For a long time Alaska has been all talk and no action. We talk about children first, about making them our priority and yet when we look at the real picture, our children are not coming first. We speak of civil liberties and constitutional rights; all the while we are robbing our children, our very future, of the most basic and fundamental right. The right to be safe. In nature a mother protects her young, to the death if need be. She does not sacrifice her young to a predator in some deluded belief the predator has the right to prey. And yet that is what Alaska does everyday. We sacrifice our children to sexual predators because they have the right to prey.
Everyday our children are being victimized by sexual predators and everyday we are plea-bargaining with those it predators. Sentencing them to minimal incarceration time and releasing them onto our streets with little or no supervision. This is not a fault with the Courts or our Corrections Department. The fault lies with the D.A.'s plea-bargaining policy and with the Legislature for not enacting meaningful penalties for victimizing children.
Under a plea-bargaining policy that puts budgetary concerns above concerns of public safety, Alaska has sold out the safety of its children. District attorney offices statewide take indictments handed down by grand juries and reduce what were initially multiple counts to one, often reduced, charge. Predators of multiple victims are allowed to plead to only one victim. Repeated instances of child rape are often pleaded to one instance of second degree. District attorneys rely on the sentencing phase for justice. After having hamstrung the charges to the point of impotence. With only the one conviction available to be sentenced, the judge is stuck with a max sentence of 10 years versus 30 or more years that he could have imposed if the original charges had gone forward.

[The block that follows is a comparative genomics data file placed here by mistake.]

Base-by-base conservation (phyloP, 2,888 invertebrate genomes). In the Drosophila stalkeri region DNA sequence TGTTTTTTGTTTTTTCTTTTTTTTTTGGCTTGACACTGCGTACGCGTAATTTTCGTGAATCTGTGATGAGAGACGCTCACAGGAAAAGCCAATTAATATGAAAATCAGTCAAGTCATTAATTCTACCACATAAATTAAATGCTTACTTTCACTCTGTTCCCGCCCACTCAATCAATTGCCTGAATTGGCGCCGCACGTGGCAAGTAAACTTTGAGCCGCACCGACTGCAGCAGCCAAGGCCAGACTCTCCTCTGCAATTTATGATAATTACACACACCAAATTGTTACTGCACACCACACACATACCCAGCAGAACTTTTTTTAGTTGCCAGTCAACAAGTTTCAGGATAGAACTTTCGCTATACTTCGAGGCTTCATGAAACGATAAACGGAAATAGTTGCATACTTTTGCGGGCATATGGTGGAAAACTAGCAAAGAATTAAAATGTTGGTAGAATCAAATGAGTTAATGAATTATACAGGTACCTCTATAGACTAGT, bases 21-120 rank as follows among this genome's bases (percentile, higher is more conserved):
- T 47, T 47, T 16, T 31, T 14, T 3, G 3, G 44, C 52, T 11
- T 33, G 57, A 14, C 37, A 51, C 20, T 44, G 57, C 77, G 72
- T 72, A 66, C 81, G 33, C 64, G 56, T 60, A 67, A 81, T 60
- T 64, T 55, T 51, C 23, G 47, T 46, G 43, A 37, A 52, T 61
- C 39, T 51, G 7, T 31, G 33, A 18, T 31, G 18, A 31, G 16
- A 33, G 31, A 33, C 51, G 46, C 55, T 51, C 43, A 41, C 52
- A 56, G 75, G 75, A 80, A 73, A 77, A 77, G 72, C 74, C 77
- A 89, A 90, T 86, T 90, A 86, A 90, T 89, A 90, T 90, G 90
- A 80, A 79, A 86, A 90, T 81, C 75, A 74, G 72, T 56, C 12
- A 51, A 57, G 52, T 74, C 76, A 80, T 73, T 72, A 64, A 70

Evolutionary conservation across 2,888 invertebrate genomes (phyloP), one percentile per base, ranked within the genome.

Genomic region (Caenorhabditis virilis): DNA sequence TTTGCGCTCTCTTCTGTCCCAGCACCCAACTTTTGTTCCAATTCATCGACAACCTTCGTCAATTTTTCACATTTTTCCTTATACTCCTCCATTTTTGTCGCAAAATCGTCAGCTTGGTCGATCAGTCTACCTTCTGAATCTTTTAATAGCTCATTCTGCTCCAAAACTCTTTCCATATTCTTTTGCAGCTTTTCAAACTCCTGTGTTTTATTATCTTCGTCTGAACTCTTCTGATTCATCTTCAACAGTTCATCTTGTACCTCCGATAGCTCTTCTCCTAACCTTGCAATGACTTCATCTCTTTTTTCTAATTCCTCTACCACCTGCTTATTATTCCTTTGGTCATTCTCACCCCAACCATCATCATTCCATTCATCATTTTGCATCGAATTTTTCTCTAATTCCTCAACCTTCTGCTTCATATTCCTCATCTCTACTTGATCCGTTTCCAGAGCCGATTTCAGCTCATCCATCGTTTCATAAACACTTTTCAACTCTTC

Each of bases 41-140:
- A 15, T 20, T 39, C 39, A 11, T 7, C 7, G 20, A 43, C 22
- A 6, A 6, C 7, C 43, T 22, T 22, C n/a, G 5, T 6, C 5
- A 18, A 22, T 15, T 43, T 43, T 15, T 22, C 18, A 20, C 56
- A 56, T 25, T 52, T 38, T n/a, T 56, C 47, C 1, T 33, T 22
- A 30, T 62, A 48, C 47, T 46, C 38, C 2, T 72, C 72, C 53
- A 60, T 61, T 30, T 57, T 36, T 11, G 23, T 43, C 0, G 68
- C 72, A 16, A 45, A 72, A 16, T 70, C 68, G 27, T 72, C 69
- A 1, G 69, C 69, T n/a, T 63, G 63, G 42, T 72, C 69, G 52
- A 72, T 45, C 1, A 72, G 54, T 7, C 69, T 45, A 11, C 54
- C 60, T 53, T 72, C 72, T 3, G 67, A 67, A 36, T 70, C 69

The judge is relegated to a role of announcing what the D.A. has already bargained for. Not meting out justice. Combine that with the minimal sentences allowed by statute, and lack of provision for additional probation above and beyond incarceration time, and we are seeing child rapists serving far less than the 10 years D.A.s promise to the victims.
Once the judge is finished suspending a portion of the sentence in order to put a predator on probation, and the Department of Corrections has applied the "good time" mandated by law, a predator will serve far less than the 10 years a victim was lead to believe. Letting these individuals out after mere months in jail does not preserve the public faith in the justice system. And I do refer to these sentences in terms of months because once all the time is taken off a predator spends no more time than a child growing from an infant to a preschooler, 36 months. The damage caused by these predators lasts a lifetime.
There are those who talk the talk. Yet they are unwilling to work to make a difference. It is someone else's job. They don't have the time. They are afraid. Whatever. It is everyone's job to protect our children. It hardly takes anytime at all to e-mail, call or write a legislator. You don't have to be on the front lines to watch a child so some other parent can be. It is never someone else's job to do what you can do yourself. The phone call that you do not make, the e-mail you do not send, and the meeting you do not attend: all of those are helping the predators in Alaska. Your silence, your apathy supports the current situation. Only through action are you a part of the solution. One call, one e-mail, one letter is all you need to make a difference. Five minutes out of your day. Aren't the children of Alaska worth that? Or do you intend to sit in silence and allow it to continue until your child or your friend is the victim? Until then do you not care? Is it not your problem? Can you turn to your child and explain it to them? Why you sat by and did nothing? I know that I cannot.
Won't you join us in telling the Legislature that this is the year of the Alaskan child? This is the year we give our children the first and most fundamental right. The right to be safe.
Theresa Williams of Juneau is president of the organization P.O.P.